Squaw Valley Ski Resort to Change its Racist & Sexist Name

Doug Williams
 

It was William Shakespeare who posed the question, “What’s in a name? A rose by any other name would smell as sweet.”

 

But Shakespeare didn’t know that, by the 21st century, certain names and terms would be considered very offensive, and that “what’s in a name” would matter very much indeed.

At this moment in the global zeitgeist, racism and sexism are at the top of the social agenda, and ignorance is no longer a justification for slurs dressed up as history and tradition.

Protests and demonstrations have been occurring in cities around the world since the death of George Floyd, an African American man who died at the hands of police in late May.

The backside, at the base of Shirley Lake Express, in 2020

The backside, at the base of Shirley Lake Express, in 2020

Outrage has poured forth ever since, and now even those who once thought changing names – of sports teams, for example – was caving in to political correctness, are getting on board and acknowledging that just because a name has stood for decades doesn’t mean it should remain so in our woke times.

A ski resort in California seems to be having its own awakening of sorts, and officials there have announced that its name – Squaw Valley Alpine Meadows – will soon be changed to something that doesn’t insult Native Americans.

The word “squaw,” it hardly needs mentioning, is a slap in the face to all Indigenous women, and no one but the most out of touch and – it must be said – racist individual would use such a term.

In fact, it seems odd that the resort has waited all this time to take the matter under advisement and announce plans to change it, but better late than never, as the expression goes.

The U.S. has been embroiled in protests all summer, and according to the resort’s president and COO, Ron Cohen, its officials have realized “a change needs to happen,” he recently told the media.

A new name has not yet been selected – that may take until early 2021 – but Cohen gave assurances that it would be chosen in consultation with Indigenous groups, in particular the local Washoe tribe, to ensure sensitivity and modernity are reflected in the choice.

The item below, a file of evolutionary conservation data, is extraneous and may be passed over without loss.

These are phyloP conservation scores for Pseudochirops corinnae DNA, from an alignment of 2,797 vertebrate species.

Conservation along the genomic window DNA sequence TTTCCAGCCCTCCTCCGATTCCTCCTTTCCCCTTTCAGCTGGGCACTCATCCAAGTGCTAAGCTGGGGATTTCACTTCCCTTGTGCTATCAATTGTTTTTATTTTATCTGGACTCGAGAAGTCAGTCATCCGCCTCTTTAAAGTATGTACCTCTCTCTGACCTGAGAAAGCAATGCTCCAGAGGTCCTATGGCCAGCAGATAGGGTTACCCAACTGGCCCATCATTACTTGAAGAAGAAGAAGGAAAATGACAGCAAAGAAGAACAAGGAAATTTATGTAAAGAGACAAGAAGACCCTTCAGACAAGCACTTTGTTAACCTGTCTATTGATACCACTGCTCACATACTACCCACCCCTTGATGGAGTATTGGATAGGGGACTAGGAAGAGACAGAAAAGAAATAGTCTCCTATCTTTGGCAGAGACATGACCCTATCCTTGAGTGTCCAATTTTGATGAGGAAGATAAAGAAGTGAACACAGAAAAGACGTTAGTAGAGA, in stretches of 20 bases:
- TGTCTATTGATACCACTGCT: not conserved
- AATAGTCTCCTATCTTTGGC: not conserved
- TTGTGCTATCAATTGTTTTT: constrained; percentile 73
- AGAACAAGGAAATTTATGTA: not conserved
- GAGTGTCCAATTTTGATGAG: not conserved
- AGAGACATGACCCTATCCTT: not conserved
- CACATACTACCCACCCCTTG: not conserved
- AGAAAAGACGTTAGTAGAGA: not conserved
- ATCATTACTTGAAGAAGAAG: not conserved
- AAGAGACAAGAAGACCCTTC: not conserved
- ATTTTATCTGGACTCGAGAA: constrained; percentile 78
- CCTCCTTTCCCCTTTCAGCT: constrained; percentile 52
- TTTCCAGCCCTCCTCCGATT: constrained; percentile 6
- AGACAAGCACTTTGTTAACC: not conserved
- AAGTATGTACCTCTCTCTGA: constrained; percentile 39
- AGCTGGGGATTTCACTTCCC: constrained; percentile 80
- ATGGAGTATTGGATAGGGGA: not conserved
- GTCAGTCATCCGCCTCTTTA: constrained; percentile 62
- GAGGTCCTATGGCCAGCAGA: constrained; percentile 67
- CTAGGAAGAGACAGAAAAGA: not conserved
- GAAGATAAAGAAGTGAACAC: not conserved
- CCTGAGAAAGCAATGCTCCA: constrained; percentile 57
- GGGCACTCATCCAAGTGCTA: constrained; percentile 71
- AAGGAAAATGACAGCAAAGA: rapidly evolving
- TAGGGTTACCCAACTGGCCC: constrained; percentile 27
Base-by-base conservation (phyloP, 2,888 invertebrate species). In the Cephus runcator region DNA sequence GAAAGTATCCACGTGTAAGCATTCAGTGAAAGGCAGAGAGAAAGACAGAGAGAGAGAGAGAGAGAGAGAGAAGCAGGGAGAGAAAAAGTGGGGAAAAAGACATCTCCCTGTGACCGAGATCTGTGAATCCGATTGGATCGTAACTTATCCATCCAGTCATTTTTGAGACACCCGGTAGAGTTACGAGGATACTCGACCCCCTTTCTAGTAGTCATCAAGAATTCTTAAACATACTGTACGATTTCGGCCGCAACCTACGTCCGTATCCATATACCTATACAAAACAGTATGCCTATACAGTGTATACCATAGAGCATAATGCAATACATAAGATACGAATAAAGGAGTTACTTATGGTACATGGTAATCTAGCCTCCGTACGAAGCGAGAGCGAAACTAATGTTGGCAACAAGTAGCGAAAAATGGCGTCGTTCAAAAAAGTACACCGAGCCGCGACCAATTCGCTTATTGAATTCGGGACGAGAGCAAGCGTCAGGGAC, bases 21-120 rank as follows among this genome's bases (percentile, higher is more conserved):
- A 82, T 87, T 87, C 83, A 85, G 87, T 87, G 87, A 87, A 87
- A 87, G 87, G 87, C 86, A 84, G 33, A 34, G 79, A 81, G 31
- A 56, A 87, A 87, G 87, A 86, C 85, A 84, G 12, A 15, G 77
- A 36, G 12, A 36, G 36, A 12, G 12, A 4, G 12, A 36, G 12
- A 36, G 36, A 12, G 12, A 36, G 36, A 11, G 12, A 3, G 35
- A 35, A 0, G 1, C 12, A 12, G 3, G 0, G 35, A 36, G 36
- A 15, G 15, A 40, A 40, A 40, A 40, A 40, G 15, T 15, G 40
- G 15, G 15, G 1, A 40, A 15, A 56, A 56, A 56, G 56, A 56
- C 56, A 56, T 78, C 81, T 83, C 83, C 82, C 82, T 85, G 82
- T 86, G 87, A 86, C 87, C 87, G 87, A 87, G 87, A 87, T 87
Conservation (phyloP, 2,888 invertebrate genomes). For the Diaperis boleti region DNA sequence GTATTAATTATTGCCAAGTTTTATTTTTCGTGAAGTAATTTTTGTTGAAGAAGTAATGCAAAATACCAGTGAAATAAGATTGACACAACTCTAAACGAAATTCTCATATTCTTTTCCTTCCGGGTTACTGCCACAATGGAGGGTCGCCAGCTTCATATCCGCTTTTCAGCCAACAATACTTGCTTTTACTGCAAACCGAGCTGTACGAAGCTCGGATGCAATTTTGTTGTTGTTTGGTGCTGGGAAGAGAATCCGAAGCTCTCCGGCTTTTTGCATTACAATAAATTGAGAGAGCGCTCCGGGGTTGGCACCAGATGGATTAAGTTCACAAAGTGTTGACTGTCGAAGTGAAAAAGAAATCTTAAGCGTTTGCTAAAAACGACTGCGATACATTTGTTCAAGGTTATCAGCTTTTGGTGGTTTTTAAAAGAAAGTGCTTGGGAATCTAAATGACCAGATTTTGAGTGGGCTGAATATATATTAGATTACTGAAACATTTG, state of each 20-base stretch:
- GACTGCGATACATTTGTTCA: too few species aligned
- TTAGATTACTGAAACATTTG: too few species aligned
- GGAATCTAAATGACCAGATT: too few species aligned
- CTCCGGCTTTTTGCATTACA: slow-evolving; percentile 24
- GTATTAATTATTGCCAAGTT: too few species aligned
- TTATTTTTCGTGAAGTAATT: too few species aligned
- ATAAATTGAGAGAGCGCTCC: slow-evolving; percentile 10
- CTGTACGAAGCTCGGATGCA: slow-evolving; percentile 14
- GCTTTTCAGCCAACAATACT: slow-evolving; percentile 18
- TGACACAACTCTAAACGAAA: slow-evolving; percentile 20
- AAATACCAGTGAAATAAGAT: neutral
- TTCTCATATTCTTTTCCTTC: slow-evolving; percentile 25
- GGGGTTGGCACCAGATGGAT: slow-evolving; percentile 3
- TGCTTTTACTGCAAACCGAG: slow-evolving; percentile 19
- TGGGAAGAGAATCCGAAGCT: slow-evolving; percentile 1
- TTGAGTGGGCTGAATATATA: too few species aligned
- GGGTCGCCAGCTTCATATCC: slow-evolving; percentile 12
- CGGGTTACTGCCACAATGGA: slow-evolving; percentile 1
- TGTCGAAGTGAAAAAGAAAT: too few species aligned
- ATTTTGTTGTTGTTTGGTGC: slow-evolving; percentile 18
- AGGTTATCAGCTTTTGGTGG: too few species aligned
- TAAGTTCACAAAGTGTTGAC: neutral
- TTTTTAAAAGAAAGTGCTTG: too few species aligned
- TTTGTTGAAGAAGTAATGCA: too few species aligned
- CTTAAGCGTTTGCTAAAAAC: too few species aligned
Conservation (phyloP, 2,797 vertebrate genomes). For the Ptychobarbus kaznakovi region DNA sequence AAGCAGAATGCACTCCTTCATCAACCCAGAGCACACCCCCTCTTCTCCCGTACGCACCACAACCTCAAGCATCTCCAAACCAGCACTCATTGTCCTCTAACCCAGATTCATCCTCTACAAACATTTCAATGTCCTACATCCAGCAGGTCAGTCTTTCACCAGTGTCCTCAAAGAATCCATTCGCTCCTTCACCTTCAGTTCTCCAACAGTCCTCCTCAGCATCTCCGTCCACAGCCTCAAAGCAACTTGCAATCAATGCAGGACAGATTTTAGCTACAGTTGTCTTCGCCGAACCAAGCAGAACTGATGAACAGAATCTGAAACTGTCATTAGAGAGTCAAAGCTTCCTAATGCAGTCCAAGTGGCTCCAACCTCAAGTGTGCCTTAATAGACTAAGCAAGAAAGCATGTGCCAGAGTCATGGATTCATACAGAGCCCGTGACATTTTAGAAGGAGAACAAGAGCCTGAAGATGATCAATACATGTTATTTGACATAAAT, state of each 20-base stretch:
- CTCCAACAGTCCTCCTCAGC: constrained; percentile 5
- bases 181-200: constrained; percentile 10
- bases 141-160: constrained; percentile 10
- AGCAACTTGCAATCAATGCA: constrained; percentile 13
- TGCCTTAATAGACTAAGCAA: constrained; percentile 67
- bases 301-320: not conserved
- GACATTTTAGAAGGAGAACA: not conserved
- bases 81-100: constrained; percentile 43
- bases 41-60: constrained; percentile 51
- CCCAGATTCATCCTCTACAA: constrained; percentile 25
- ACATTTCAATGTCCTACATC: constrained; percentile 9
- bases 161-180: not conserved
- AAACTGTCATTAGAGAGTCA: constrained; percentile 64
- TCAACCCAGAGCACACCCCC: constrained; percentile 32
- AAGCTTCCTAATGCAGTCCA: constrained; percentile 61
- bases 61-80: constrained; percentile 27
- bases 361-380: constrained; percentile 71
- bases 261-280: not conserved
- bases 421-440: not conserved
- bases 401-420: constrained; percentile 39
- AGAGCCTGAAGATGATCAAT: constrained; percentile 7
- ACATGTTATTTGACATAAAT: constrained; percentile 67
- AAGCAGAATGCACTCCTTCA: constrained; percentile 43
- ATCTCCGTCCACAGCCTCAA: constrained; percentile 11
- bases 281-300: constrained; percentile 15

The name change has been a long time coming. The resort, which hosted the Winter Olympics in 1960 has faced criticism for quite some time.

Now, Cohen said in the statement released on the resort website, “…we are confronted with the overwhelming evidence that the term ‘squaw’ is offensive,” and the facility could no longer let the insulting name stand.

The resort certainly is not the only organization in the U.S. that is facing a reckoning about using a name that is out of touch with the times.

The Cleveland Indians, one of America’s most cherished major league baseball teams, is facing a reckoning of its own over its name, as many perceive it to be woefully passe and inappropriate.

The Washington Redskins finally changed its name recently, and now the football team is known simply as the Washington Football team.

There are some who argue that changing names does little if attitudes and social policies are not changed too, in order to help those who are victims of racism. But there is no debating that changing names is a start, a solid place to begin if attitudes are in fact ever going to evolve.

Language is used to express beliefs, after all, and if insulting terminology is tolerated, even accepted, then so too are the racist and sexist beliefs that are an inherent part of that terminology.

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Ridding our culture of demeaning names and other slurs signals good intentions, even if what matters most is how we follow up those intentions with concrete action.

 
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